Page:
Philadelphia Daily News (article excerpt), April 22, 1993


by Jonathan Takiff

What do Midnight Oil, Lindsey Buckingham, the Kinks, INXS, Bon Jovi, Peter Gabriel and Prince have in common?

All are music acts who've enjoyed multi-platinum album sales, arena headlining tours and other accoutrements of superstardom.

But all have been out of the limelight for a while, and face uncertainty on the comeback trail because today's pop market is so fragmented and unpredictable. The consumer and the media are overloaded with options. Even yesterday's superstar can be today's has-been.

The common solution reached by all these musicians is a plan of attack I'd like to see every major talent undertake - because it does both the art and the business good.

Don't even try to make an arena comeback, they've decided, at least for a while.

Instead, they are returning to their roots - taking the music back to the small all-ages concert rooms and nightclubs. They are leaving the stage hokum - the smoke bombs and lasers - behind. Just playing their hearts out, like they used to do in the old days when all that mattered was the music and profiting from it wasn't even imaginable.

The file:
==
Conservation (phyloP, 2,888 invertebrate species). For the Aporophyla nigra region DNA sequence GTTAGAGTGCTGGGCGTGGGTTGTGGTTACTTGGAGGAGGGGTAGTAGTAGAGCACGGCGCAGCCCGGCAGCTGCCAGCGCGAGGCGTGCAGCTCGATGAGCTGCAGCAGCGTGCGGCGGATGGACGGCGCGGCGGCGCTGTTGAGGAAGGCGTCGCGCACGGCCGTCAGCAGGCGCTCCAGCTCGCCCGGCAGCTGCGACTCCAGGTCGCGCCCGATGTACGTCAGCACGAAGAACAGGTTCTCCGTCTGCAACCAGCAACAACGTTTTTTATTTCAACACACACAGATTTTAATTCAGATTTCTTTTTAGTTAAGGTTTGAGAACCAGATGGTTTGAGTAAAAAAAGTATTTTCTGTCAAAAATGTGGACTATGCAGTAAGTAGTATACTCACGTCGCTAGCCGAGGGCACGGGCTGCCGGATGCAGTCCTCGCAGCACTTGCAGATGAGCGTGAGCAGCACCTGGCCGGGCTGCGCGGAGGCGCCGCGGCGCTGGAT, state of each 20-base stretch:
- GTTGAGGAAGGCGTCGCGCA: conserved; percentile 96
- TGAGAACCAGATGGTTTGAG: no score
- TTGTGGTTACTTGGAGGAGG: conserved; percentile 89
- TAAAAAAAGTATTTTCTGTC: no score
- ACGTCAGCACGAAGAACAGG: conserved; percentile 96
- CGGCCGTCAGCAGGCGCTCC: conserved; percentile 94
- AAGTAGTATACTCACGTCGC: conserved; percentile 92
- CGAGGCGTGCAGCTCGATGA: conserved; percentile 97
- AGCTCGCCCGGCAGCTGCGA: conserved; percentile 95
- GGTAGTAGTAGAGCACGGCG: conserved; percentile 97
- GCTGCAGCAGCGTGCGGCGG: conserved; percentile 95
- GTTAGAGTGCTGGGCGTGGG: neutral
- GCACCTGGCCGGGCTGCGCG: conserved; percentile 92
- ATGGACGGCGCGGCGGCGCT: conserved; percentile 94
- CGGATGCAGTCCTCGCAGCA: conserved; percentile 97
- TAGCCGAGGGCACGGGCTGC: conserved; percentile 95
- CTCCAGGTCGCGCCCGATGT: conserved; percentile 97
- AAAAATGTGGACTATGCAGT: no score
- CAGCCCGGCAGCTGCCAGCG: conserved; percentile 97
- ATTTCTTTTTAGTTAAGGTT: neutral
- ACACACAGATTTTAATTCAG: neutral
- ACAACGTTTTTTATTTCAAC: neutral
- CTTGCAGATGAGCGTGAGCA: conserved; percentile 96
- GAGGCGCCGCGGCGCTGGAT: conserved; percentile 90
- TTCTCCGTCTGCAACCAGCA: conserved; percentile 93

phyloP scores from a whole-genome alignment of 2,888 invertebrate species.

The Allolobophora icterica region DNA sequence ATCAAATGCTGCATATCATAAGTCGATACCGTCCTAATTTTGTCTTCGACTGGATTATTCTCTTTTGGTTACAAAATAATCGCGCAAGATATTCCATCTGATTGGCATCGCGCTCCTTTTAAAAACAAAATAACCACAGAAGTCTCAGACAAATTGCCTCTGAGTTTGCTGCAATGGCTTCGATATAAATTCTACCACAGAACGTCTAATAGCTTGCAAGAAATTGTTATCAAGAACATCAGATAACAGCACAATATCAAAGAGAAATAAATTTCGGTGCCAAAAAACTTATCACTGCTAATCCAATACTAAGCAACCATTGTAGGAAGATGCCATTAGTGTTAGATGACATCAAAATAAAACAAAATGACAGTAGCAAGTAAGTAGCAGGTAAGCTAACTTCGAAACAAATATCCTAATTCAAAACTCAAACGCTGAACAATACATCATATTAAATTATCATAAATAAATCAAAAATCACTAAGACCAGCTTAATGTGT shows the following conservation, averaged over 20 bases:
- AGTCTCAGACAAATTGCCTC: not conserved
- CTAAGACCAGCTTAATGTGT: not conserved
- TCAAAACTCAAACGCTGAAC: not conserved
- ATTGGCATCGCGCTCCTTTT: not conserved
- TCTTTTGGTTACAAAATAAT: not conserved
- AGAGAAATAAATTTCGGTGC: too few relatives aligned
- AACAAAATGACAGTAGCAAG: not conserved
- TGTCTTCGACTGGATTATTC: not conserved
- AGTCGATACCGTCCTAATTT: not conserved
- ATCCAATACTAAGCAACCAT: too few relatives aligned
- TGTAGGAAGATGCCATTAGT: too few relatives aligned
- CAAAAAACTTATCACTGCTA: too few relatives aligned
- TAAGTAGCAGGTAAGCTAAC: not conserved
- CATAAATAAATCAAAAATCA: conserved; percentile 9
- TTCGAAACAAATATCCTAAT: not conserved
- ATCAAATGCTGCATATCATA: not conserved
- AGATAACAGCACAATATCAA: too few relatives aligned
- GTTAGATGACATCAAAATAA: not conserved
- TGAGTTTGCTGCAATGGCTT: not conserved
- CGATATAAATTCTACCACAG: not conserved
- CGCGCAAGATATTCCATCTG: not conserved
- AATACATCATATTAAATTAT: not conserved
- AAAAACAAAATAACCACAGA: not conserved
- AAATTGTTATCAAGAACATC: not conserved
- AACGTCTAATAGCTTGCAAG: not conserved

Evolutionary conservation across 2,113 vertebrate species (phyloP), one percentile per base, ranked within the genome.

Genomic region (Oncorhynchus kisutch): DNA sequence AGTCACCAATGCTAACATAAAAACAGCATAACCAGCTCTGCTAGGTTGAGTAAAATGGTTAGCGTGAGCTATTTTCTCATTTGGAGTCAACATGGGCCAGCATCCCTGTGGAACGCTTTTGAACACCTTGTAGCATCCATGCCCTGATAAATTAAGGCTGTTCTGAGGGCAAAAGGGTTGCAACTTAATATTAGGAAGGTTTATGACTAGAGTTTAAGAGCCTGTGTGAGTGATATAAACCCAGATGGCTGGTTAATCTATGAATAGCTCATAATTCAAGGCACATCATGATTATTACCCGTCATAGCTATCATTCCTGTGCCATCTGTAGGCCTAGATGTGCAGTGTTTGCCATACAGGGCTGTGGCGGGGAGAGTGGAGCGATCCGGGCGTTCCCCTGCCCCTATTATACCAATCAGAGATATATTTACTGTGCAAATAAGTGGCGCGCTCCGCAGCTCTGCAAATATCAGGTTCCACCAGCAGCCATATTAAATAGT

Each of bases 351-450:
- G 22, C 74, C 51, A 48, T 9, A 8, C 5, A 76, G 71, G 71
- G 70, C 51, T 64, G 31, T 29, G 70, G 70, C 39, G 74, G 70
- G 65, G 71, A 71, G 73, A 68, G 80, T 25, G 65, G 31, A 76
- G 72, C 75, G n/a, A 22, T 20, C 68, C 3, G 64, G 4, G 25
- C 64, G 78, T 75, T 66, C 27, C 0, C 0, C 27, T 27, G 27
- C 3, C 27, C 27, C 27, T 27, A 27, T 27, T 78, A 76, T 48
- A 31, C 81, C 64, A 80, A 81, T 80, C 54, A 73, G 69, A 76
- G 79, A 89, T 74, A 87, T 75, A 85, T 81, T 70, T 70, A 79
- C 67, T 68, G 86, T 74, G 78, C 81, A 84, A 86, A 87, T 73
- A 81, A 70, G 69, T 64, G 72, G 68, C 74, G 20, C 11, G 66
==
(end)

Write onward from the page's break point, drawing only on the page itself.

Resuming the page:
Truth is, Fleetwood Mac alumnus Lindsey Buckingham must have lost a fortune with his 10-piece band extravaganza at TLA last month. And I'm not expecting either INXS or the Kinks to walk away with a penny from their upcoming TLA gigs (the Kinks on May 1, INXS on May 20, both instant sellouts).

But in this small (800-person capacity) room, Buckingham's soaring vocals, intricate guitar and plaintive confessionals were in brilliant focus. The tightly drilled collective sound of his four backup guitars, three percussionists, bass and keyboards was so staggering that it turned this sometime appreciator of his music into a full-fledged fanatic. I've been raving about the show to everyone I know - which is exactly the desired result.

"With a good band there's no kind of publicity or promotion better than being seen and heard in an intimate place," confirmed a national publicist for a major label. "It's the perfect way to get to the core consumer audience and get them excited. And it's exciting for the band, too, to get the immediate feedback, to kick off a new album campaign, to see the fans right in their faces reacting to the music . . . It's something beyond manipulation. It's a very organic way of doing promotion that goes past the radio and the press."

Thanks to Les for posting this to the Ledge and to Anusha for formatting and sending it to us.